## ››Convert megavolt to decavolt

 MV decavolt

 Did you mean to convert millivolt megavolt to decavolt

How many MV in 1 decavolt? The answer is 1.0E-5.
We assume you are converting between megavolt and decavolt.
You can view more details on each measurement unit:
MV or decavolt
The SI derived unit for voltage is the volt.
1 volt is equal to 1.0E-6 MV, or 0.1 decavolt.
Note that rounding errors may occur, so always check the results.
Use this page to learn how to convert between megavolts and decavolts.
Type in your own numbers in the form to convert the units!

## ››Quick conversion chart of MV to decavolt

1 MV to decavolt = 100000 decavolt

2 MV to decavolt = 200000 decavolt

3 MV to decavolt = 300000 decavolt

4 MV to decavolt = 400000 decavolt

5 MV to decavolt = 500000 decavolt

6 MV to decavolt = 600000 decavolt

7 MV to decavolt = 700000 decavolt

8 MV to decavolt = 800000 decavolt

9 MV to decavolt = 900000 decavolt

10 MV to decavolt = 1000000 decavolt

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You can do the reverse unit conversion from decavolt to MV, or enter any two units below:

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## ››Definition: Megavolt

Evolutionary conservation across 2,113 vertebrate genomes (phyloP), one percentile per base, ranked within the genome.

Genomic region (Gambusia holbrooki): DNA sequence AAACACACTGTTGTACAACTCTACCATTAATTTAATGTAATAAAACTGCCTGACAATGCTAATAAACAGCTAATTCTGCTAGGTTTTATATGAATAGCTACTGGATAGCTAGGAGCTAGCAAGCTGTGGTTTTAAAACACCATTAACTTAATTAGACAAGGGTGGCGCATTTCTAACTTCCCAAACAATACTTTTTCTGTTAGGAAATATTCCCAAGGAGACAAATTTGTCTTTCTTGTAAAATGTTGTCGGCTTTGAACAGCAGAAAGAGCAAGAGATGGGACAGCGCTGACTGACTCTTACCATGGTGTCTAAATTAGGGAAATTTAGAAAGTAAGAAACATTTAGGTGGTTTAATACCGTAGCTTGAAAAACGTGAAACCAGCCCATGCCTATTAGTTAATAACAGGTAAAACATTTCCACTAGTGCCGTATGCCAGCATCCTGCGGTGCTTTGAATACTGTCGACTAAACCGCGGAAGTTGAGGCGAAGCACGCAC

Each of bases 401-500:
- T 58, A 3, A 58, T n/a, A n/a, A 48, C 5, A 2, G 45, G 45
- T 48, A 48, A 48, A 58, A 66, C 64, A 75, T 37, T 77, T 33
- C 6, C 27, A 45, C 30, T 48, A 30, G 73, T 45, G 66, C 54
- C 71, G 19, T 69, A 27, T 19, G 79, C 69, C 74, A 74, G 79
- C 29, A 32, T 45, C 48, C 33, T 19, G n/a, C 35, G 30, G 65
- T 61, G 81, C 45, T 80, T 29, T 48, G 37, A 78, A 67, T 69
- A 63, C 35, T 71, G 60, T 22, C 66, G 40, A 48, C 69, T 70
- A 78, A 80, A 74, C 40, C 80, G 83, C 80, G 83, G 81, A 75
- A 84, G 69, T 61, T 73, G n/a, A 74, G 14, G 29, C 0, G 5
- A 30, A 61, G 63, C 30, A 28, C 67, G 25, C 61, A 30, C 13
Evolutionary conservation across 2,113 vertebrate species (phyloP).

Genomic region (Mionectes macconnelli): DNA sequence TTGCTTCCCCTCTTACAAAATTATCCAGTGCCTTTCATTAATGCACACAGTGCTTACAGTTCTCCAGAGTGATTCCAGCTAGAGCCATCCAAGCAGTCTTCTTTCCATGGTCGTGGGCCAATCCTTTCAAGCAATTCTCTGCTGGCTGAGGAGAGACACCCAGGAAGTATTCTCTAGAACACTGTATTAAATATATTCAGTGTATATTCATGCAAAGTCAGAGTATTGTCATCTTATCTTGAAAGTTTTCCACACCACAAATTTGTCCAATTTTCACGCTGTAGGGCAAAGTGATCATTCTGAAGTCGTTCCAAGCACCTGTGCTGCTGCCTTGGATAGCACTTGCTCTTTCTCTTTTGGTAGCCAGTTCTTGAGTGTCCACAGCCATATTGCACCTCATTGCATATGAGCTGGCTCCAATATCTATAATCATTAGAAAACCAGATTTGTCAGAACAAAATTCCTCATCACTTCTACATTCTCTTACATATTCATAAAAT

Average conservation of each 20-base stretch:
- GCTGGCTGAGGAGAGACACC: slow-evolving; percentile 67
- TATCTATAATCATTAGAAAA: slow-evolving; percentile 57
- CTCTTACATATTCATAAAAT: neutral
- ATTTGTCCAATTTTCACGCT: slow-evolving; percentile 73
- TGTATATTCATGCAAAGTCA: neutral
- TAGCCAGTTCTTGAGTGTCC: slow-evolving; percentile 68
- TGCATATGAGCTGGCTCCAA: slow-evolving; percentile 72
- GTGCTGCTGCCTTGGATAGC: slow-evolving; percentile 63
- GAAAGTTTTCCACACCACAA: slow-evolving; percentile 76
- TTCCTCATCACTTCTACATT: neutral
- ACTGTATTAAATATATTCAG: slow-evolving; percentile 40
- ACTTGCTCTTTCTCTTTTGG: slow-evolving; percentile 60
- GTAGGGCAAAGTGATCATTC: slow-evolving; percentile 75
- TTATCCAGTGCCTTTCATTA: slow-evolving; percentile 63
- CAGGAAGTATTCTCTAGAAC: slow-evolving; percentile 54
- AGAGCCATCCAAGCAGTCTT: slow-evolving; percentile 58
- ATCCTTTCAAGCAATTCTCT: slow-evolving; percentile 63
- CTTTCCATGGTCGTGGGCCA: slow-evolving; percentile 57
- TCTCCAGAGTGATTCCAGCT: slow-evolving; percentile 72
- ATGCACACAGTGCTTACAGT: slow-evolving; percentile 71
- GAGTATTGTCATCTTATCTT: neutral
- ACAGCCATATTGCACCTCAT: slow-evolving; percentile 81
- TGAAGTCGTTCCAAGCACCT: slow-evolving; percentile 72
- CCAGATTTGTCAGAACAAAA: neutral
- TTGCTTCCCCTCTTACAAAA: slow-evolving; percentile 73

The SI prefix "mega" represents a factor of 106, or in exponential notation, 1E6.

So 1 megavolt = 106 volts.

The definition of a volt is as follows:

The volt (symbol: V) is the SI derived unit of electric potential difference or electromotive force, commonly known as voltage. It is named in honor of the Lombard physicist Alessandro Volta (1745–1827), who invented the voltaic pile, the first chemical battery.

The volt is defined as the potential difference across a conductor when a current of one ampere dissipates one watt of power.[3] Hence, it is the base SI representation m2 · kg · s-3 · A-1, which can be equally represented as one joule of energy per coulomb of charge, J/C.

## ››Definition: Decavolt

The SI prefix "deca" represents a factor of 101, or in exponential notation, 1E1.

So 1 decavolt = 101 volts.

The definition of a volt is as follows:

The volt (symbol: V) is the SI derived unit of electric potential difference or electromotive force, commonly known as voltage. It is named in honor of the Lombard physicist Alessandro Volta (1745–1827), who invented the voltaic pile, the first chemical battery.

The volt is defined as the potential difference across a conductor when a current of one ampere dissipates one watt of power.[3] Hence, it is the base SI representation m2 · kg · s-3 · A-1, which can be equally represented as one joule of energy per coulomb of charge, J/C.

## ››Metric conversions and more

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